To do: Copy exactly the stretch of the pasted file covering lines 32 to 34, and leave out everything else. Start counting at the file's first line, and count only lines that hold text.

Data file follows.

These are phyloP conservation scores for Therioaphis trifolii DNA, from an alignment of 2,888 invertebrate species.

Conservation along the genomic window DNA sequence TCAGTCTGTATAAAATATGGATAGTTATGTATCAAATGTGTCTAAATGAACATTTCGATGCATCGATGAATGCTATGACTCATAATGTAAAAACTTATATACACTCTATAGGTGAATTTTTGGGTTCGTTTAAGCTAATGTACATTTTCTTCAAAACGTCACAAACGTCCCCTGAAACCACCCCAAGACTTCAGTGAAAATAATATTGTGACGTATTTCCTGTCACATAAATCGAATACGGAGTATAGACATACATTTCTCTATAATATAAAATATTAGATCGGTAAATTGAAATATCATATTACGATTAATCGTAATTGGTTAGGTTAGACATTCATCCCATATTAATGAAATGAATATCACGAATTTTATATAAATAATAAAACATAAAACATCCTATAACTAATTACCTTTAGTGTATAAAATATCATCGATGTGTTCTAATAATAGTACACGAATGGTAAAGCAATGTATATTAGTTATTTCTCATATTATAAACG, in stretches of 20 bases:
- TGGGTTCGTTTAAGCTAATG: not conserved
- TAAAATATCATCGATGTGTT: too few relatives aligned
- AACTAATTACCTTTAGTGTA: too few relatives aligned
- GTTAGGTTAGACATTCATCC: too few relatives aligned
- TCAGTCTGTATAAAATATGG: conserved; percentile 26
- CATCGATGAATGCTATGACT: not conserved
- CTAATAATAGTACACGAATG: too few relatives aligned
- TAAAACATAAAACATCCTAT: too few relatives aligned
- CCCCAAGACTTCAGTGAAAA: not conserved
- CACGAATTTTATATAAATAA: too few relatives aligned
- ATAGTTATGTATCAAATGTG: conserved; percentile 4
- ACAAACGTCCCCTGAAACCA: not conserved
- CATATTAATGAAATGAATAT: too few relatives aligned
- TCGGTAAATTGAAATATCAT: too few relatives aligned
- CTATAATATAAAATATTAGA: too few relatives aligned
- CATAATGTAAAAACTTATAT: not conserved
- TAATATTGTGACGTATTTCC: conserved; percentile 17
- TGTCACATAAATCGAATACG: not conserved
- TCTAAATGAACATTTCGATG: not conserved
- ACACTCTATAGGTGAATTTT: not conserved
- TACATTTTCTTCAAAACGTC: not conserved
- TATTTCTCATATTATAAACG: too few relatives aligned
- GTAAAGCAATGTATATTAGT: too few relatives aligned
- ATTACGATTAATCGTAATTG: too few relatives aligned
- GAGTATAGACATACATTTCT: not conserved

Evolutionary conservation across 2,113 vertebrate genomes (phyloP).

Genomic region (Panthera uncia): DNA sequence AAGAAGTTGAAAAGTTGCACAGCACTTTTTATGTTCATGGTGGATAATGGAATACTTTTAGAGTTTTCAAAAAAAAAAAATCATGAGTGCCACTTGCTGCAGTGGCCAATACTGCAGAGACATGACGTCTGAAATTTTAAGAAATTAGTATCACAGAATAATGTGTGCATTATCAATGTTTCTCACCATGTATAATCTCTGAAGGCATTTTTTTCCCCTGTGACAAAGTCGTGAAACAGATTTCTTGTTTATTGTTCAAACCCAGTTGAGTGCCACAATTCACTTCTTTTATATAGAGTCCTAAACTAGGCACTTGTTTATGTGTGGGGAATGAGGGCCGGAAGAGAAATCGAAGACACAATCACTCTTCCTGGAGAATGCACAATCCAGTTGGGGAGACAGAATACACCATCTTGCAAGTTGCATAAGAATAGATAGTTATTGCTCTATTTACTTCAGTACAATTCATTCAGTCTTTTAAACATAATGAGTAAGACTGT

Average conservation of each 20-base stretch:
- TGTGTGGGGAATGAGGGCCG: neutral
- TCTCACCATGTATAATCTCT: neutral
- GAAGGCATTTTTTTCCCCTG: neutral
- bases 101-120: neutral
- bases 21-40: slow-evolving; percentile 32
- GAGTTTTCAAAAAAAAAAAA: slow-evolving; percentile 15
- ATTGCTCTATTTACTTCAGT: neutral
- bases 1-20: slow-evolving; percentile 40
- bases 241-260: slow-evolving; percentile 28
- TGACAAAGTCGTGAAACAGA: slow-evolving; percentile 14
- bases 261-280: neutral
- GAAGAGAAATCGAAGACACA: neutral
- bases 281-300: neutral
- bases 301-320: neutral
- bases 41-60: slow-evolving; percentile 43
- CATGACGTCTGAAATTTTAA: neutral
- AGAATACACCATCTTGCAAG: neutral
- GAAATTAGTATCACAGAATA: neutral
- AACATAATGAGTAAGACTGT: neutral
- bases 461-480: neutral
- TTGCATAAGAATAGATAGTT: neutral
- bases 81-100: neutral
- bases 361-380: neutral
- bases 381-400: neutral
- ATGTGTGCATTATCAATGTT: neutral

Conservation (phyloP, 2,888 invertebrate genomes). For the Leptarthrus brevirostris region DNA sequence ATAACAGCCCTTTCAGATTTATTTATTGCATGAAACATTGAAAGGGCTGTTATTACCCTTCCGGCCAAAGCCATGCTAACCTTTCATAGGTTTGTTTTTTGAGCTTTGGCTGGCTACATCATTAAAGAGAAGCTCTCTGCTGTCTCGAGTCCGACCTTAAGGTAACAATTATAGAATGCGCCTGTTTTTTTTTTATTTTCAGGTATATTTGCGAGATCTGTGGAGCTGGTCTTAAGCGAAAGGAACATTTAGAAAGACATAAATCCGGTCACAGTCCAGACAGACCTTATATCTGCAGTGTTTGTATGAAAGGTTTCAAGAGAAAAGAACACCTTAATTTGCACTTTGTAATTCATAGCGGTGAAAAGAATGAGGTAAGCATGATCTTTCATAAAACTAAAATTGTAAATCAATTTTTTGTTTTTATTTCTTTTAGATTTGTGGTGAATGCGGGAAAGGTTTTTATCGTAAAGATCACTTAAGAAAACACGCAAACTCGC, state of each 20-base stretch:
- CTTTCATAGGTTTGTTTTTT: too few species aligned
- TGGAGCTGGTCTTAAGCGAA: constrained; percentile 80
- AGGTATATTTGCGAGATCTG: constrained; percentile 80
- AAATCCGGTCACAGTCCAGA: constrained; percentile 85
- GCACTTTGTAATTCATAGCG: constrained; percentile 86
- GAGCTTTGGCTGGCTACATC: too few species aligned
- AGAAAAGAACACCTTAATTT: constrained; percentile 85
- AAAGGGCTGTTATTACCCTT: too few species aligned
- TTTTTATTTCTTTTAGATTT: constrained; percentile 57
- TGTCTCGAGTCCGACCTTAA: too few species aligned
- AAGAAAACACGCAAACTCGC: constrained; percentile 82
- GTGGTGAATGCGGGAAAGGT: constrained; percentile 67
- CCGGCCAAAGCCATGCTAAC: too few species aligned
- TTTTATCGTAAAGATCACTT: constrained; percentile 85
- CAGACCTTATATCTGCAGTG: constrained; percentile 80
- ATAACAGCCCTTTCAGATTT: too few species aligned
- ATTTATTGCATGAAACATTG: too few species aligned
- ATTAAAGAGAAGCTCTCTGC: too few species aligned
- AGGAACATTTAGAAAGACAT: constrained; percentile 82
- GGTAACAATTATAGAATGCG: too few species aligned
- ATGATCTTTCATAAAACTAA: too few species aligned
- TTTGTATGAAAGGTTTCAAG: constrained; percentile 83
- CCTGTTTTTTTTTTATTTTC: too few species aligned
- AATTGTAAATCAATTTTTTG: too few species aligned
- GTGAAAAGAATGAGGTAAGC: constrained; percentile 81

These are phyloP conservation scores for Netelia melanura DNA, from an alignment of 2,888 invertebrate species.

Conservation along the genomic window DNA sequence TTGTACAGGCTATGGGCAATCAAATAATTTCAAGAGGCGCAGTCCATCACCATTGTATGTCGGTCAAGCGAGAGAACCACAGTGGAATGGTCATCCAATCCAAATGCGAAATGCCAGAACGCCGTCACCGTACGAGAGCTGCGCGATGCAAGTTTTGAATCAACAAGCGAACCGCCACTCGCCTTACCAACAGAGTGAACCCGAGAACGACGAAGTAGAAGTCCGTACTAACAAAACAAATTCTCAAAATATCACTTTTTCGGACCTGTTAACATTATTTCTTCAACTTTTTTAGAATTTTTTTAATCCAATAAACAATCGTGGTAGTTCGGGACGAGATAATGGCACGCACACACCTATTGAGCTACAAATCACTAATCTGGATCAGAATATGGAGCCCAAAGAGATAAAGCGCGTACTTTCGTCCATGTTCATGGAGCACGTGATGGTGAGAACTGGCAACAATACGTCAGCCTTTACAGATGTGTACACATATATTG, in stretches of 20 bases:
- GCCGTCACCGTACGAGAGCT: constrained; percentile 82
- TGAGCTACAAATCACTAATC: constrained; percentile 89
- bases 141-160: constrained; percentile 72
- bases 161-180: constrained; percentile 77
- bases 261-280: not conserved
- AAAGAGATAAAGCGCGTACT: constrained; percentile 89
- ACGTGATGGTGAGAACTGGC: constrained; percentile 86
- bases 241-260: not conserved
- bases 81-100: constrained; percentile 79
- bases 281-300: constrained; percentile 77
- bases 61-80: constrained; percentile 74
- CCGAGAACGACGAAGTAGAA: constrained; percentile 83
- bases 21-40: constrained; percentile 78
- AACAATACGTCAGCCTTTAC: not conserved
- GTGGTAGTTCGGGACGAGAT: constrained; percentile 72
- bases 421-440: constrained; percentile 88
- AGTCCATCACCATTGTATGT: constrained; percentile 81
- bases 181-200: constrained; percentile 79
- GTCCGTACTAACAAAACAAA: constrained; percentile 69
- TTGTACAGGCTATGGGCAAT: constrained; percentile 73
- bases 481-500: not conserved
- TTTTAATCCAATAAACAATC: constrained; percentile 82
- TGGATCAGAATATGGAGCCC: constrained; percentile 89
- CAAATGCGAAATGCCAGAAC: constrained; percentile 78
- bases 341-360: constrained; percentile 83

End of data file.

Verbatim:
- TCTCACCATGTATAATCTCT: neutral
- GAAGGCATTTTTTTCCCCTG: neutral
- bases 101-120: neutral